There's no defending Ravens' offense

November 24, 1997|By Ken Rosenthal

Thirty-nine points in the past four games.

Thirty-nine points from a once-prolific offense.

Thirty-nine points, and the Ravens' best offensive player might be headed to jail.

Coach Ted Marchibroda finally conceded the Ravens don't have enough talent after yesterday's 16-13 loss to the Arizona Cardinals.

Last season, it was the defense that required an overhaul.

This season, it's the offense.

Quick, someone throw another birthday party to help the front office trim the roster.

All the Ravens need is a running back to replace Bam Morris, a receiver to replace Derrick Alexander, a fullback, another tight end and a new left guard.

And, oh yes, a young quarterback to replace Vinny Testaverde.

Three weeks ago, we tried to defend Testaverde, saying that for all his faults, he was still one of the top 10 quarterbacks in the NFL.

Three non-victories, five interceptions and thousands of boos later, it is becoming increasingly difficult to maintain that position.

Testaverde is not a winning quarterback. End of story.

Please, not a word about how the running game is hurting the passing game. The running game is supposed to enhance the passing game, for crying out loud.

And yet Marchibroda, a coach with a knack for getting the most out of his quarterbacks, no longer is willing to risk Testaverde throwing downfield.

Indeed, yesterday was the fourth time in the past five games that the Ravens have passed for under 200 yards.

Why is the offense struggling?

For now, the Ravens are pleading the fifth.

"I have no idea," left tackle Jonathan Ogden said.

"I honestly don't know," Marchibroda said.

"Whatever the reasons are, I really can't say," Testaverde said.

Testaverde did not throw an interception yesterday -- progress! -- but he also did not throw a touchdown pass against a team that hadn't allowed fewer than 19 points all season.

It wasn't entirely his fault -- the Ravens dropped at least three balls and committed three holding penalties -- but the 53,976 fans at Memorial Stadium didn't care.

They booed early and they booed often, and they're not going to be satisfied until the Ravens attempt to trade up to draft Tennessee's Peyton Manning or Washington State's Ryan Leaf.

The team is likely to explore that possibility this off-season. And if it can't complete a blockbuster, it can always select a quarterback later in the draft.

In the meantime, they should strongly consider playing Eric Zeier in the final four games, and even Wally Richardson.

What would happen to Testaverde?

The Ravens can attempt to trade him. Or make him an expensive backup. Or dump him and take a big salary-cap hit, the least appealing option.

Testaverde, 34, might not be a fiery leader, but he's a company man. He could help groom a young quarterback. And he could still contribute off the bench.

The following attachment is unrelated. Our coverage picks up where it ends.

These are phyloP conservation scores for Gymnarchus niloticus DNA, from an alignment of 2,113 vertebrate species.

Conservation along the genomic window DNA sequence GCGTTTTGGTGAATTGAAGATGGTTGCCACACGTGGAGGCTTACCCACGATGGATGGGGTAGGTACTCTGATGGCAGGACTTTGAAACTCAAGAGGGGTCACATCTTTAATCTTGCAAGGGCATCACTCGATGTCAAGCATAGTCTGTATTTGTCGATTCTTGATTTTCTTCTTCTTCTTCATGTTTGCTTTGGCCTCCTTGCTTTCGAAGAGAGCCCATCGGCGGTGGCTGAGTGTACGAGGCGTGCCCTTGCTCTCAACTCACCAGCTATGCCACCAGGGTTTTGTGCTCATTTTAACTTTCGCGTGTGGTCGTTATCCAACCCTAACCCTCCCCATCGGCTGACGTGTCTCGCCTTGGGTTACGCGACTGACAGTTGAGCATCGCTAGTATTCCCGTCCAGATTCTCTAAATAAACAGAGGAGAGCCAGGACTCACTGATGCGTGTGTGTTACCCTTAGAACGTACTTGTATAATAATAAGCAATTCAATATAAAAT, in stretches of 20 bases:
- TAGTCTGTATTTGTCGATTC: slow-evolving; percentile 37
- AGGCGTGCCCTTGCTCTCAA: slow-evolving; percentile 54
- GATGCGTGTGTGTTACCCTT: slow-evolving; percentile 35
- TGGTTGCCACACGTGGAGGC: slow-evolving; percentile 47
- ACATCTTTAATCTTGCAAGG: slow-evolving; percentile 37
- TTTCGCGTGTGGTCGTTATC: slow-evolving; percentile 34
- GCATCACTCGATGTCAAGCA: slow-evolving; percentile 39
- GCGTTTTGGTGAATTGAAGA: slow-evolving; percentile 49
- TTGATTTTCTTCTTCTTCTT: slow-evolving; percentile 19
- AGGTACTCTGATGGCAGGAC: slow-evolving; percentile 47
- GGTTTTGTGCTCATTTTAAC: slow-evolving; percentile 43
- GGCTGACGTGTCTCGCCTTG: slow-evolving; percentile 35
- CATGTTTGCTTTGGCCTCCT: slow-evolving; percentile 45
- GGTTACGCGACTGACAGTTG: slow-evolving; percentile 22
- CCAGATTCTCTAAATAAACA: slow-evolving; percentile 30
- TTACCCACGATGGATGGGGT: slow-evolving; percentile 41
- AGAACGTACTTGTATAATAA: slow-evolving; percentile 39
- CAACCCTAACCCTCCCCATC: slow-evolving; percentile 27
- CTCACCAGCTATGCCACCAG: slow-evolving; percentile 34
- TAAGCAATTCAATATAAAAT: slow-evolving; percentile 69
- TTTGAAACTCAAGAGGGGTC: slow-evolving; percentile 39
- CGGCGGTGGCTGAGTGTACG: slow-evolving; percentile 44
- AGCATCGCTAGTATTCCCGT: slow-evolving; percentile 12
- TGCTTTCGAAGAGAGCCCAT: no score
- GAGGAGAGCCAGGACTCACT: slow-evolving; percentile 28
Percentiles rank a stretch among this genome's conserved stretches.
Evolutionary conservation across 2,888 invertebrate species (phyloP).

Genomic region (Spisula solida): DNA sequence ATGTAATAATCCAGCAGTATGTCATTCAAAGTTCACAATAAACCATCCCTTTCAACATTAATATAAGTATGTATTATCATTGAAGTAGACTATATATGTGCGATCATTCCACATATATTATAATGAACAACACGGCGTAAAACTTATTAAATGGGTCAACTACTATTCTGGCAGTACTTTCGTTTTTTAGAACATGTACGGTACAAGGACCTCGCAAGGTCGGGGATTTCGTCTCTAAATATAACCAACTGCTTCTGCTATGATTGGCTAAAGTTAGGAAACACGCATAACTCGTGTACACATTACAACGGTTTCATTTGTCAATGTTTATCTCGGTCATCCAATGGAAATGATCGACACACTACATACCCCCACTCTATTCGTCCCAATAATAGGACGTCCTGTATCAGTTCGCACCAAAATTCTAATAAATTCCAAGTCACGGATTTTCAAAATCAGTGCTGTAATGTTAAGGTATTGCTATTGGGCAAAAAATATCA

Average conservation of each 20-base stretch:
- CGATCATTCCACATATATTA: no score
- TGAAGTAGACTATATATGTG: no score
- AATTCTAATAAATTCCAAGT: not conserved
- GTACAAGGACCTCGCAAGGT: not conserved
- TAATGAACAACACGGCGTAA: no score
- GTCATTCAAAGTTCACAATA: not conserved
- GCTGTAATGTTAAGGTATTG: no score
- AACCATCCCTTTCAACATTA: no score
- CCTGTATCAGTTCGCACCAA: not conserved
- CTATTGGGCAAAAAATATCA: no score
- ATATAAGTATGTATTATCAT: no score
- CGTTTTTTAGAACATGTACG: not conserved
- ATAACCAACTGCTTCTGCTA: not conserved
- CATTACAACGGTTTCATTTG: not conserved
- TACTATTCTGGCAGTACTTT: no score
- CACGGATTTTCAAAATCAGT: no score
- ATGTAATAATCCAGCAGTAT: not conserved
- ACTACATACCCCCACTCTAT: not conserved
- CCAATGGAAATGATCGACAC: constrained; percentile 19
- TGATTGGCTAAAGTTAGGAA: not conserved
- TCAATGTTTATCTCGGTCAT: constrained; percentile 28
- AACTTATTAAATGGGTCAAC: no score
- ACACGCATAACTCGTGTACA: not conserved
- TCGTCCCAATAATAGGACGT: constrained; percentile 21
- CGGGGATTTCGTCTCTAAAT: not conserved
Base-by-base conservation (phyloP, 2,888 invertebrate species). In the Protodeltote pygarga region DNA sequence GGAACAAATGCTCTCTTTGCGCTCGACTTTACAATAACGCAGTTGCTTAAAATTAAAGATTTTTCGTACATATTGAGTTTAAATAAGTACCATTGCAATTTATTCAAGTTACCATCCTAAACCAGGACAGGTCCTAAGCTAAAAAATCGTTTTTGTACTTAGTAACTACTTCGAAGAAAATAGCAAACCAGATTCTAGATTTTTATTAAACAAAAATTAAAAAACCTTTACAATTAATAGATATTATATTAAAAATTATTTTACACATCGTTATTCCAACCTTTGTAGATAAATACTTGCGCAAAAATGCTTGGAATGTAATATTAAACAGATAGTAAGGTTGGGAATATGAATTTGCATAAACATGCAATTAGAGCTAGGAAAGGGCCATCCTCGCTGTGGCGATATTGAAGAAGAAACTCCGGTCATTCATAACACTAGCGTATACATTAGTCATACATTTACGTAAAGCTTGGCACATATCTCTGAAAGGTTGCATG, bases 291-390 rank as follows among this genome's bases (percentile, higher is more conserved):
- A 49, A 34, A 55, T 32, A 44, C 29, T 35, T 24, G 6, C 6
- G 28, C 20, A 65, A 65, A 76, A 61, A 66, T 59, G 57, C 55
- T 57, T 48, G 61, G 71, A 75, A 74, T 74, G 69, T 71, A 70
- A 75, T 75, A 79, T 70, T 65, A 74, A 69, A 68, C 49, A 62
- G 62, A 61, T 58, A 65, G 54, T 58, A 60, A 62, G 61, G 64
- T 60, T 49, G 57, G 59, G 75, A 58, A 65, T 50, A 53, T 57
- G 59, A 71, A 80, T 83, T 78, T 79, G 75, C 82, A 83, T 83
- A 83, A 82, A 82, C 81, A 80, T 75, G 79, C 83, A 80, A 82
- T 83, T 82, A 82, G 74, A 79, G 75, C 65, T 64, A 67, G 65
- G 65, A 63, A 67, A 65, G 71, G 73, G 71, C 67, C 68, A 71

But again, not all of this can be pinned on No. 12.

Wide receiver Jermaine Lewis has missed four games with injuries, and that's part of the reason the offense is so out of sync.

Without Lewis, the Ravens' three-wide receiver set becomes less dangerous. And without a quality fullback, they're limited in the number of looks they present.

They opened with two tight ends yesterday, and used fullback Kenyon Cotton on Morris' 1-yard touchdown run. More, Ted, more: Few teams win with three wide receivers.

Heck, the Ravens might not have had time to score at the end of the half if the Cardinals hadn't foolishly called a timeout before punting.

And their drive for the tying field goal would have been aborted if not for a 15-yard unnecessary roughness penalty on former Raven Mike Caldwell.

Testaverde, playing with a sprained right wrist and forearm contusion, fumbled on that drive.

Morris -- the Ravens' Ol' Reliable -- recovered.

What will the Ravens do without the Bamster, who caught a team-high six passes and accounted for 123 yards of total offense in what might have been his last performance as a free man?

Another good question.

Morris' uncertain future and Jay Graham's inexperience make it critical that the team obtain another running back.

Then there's Alexander.

He caught three passes yesterday, including a 12-yarder to set up the field goal at the end of the first half.

But he's an unrestricted free agent who has been late for team meetings and dropped numerous passes this season, and doesn't deserve to be back.

Say this for Alexander -- at least he didn't criticize the play-calling on a day the Ravens out-gained the Cardinals, 314 yards to 273.

"Sometimes I think we can call different plays," Alexander said. "But a lot of times we mess up.

"I missed a pass today. Something will happen. That deters the coaches from calling different plays."

Michael Jackson, the Ravens' other wide receiver, has made no secret that he wants the ball more, but he turned cryptic when asked why the offense has sputtered.

"It's a lot of things about us that's different than last year," Jackson said.

What kinds of things?

"They're all noticeable. Just look and see. Think back -- everyone has a memory. If there was anything to remember about last year, it was our offense. Think back to then. Look at now."

Thirty-nine points in four games.

It is not a pretty sight.

Pub Date: 11/24/97

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